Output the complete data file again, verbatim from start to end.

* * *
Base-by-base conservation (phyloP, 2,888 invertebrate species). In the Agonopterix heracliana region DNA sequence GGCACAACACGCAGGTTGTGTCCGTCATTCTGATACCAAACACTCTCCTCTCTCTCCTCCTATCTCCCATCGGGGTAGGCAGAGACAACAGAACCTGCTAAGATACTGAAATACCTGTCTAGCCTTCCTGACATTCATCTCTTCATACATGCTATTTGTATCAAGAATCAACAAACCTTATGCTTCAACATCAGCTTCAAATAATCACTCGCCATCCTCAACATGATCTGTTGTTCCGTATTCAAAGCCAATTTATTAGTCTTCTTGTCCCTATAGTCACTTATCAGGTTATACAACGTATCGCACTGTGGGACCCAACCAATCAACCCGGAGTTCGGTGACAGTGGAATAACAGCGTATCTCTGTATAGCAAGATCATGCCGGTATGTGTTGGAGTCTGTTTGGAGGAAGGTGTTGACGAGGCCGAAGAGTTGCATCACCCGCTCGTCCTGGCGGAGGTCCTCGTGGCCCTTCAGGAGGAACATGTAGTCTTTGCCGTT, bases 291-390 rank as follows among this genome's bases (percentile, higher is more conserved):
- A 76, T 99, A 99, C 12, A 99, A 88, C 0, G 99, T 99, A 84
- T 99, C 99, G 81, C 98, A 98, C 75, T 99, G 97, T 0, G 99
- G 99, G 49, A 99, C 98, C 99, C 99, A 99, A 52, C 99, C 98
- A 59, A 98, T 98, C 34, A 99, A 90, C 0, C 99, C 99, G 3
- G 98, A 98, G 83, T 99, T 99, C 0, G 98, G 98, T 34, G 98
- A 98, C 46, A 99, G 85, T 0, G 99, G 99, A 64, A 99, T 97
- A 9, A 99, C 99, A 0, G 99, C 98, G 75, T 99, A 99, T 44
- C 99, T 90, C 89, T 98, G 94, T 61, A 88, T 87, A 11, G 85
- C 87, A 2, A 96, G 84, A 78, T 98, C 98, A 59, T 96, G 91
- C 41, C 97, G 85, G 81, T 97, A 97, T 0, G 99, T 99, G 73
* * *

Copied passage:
Base-by-base conservation (phyloP, 2,888 invertebrate species). In the Agonopterix heracliana region DNA sequence GGCACAACACGCAGGTTGTGTCCGTCATTCTGATACCAAACACTCTCCTCTCTCTCCTCCTATCTCCCATCGGGGTAGGCAGAGACAACAGAACCTGCTAAGATACTGAAATACCTGTCTAGCCTTCCTGACATTCATCTCTTCATACATGCTATTTGTATCAAGAATCAACAAACCTTATGCTTCAACATCAGCTTCAAATAATCACTCGCCATCCTCAACATGATCTGTTGTTCCGTATTCAAAGCCAATTTATTAGTCTTCTTGTCCCTATAGTCACTTATCAGGTTATACAACGTATCGCACTGTGGGACCCAACCAATCAACCCGGAGTTCGGTGACAGTGGAATAACAGCGTATCTCTGTATAGCAAGATCATGCCGGTATGTGTTGGAGTCTGTTTGGAGGAAGGTGTTGACGAGGCCGAAGAGTTGCATCACCCGCTCGTCCTGGCGGAGGTCCTCGTGGCCCTTCAGGAGGAACATGTAGTCTTTGCCGTT, bases 291-390 rank as follows among this genome's bases (percentile, higher is more conserved):
- A 76, T 99, A 99, C 12, A 99, A 88, C 0, G 99, T 99, A 84
- T 99, C 99, G 81, C 98, A 98, C 75, T 99, G 97, T 0, G 99
- G 99, G 49, A 99, C 98, C 99, C 99, A 99, A 52, C 99, C 98
- A 59, A 98, T 98, C 34, A 99, A 90, C 0, C 99, C 99, G 3
- G 98, A 98, G 83, T 99, T 99, C 0, G 98, G 98, T 34, G 98
- A 98, C 46, A 99, G 85, T 0, G 99, G 99, A 64, A 99, T 97
- A 9, A 99, C 99, A 0, G 99, C 98, G 75, T 99, A 99, T 44
- C 99, T 90, C 89, T 98, G 94, T 61, A 88, T 87, A 11, G 85
- C 87, A 2, A 96, G 84, A 78, T 98, C 98, A 59, T 96, G 91
- C 41, C 97, G 85, G 81, T 97, A 97, T 0, G 99, T 99, G 73